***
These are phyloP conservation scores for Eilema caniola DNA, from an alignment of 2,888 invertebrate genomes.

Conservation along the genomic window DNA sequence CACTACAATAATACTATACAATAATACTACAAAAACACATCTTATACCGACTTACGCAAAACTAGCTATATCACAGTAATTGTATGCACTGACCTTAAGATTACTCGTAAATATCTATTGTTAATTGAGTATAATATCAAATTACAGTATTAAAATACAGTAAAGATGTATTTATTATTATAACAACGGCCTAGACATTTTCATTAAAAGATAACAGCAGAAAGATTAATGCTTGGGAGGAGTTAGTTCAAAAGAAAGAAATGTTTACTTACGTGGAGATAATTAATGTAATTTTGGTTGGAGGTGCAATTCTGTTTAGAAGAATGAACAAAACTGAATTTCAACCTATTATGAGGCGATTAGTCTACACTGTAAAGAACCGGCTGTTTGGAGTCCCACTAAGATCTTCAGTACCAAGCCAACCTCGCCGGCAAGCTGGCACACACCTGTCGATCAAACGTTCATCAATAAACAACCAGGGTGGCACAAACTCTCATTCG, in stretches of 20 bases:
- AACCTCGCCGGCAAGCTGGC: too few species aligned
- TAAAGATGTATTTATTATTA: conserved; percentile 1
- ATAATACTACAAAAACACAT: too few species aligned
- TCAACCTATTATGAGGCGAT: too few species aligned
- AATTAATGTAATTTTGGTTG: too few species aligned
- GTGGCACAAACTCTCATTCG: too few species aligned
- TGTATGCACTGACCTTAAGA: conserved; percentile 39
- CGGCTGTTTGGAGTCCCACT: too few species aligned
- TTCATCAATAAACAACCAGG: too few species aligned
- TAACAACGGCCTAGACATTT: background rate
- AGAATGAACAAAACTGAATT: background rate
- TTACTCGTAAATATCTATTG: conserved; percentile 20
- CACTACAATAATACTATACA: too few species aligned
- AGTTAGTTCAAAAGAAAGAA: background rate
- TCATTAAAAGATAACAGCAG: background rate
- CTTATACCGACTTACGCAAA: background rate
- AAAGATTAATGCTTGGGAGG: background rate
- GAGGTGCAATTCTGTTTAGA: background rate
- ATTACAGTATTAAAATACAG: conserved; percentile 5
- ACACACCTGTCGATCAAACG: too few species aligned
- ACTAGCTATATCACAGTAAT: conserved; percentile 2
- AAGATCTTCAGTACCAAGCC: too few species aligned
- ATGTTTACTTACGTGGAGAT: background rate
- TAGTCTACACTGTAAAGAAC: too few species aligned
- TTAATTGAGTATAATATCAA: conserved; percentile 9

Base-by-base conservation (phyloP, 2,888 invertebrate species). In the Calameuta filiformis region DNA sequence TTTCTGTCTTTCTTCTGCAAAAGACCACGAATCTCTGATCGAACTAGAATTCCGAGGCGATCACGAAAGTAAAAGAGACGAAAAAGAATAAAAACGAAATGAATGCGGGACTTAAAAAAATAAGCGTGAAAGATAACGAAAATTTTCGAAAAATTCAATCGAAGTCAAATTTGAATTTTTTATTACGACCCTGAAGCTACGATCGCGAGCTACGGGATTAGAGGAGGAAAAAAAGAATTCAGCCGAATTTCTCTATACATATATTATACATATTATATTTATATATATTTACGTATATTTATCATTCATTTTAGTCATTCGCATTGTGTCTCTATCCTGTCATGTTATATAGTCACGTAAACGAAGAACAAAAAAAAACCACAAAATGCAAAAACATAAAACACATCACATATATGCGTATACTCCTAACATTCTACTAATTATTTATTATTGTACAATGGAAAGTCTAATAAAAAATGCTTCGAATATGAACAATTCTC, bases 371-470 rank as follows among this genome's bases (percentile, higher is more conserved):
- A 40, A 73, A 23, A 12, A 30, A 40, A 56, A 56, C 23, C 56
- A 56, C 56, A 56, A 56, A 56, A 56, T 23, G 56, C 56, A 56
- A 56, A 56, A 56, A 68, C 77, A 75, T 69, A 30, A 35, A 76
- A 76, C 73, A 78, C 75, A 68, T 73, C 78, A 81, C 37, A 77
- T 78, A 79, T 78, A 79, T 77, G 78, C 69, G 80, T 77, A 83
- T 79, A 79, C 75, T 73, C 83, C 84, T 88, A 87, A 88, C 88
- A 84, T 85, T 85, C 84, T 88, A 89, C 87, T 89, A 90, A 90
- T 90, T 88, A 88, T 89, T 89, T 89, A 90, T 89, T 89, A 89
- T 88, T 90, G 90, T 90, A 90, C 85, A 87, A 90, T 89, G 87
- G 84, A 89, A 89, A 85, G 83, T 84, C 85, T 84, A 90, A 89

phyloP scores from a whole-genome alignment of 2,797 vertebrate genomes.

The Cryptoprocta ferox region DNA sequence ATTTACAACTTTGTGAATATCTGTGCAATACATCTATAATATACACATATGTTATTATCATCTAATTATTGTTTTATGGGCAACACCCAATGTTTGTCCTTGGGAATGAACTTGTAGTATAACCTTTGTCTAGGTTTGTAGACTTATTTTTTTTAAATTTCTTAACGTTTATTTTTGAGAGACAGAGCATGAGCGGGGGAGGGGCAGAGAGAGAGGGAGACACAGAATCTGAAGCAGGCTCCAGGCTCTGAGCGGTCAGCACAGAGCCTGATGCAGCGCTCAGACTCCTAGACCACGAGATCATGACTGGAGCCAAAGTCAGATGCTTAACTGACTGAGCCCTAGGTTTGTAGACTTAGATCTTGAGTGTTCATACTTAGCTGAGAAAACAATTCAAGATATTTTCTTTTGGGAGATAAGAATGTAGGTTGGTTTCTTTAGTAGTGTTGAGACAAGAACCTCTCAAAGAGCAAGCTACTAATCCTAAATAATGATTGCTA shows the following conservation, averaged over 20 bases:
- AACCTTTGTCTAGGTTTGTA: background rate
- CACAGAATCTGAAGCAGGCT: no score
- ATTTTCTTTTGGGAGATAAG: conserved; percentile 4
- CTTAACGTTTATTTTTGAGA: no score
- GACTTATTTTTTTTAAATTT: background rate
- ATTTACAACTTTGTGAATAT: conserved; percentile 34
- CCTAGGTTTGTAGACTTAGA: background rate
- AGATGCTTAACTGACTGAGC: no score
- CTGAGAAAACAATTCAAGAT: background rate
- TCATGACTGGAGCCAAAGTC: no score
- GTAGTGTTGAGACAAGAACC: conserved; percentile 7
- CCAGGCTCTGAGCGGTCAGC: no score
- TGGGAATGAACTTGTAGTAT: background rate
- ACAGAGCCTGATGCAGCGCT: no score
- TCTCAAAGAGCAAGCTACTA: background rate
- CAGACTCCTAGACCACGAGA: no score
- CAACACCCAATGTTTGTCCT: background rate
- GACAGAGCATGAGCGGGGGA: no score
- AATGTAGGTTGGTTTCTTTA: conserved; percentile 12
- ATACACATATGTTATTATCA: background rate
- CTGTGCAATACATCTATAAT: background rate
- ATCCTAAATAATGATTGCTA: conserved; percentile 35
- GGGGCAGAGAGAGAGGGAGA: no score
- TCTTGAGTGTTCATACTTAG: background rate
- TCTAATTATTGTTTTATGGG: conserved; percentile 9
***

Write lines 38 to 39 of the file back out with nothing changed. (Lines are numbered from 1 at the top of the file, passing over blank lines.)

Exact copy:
- G 84, A 89, A 89, A 85, G 83, T 84, C 85, T 84, A 90, A 89

phyloP scores from a whole-genome alignment of 2,797 vertebrate genomes.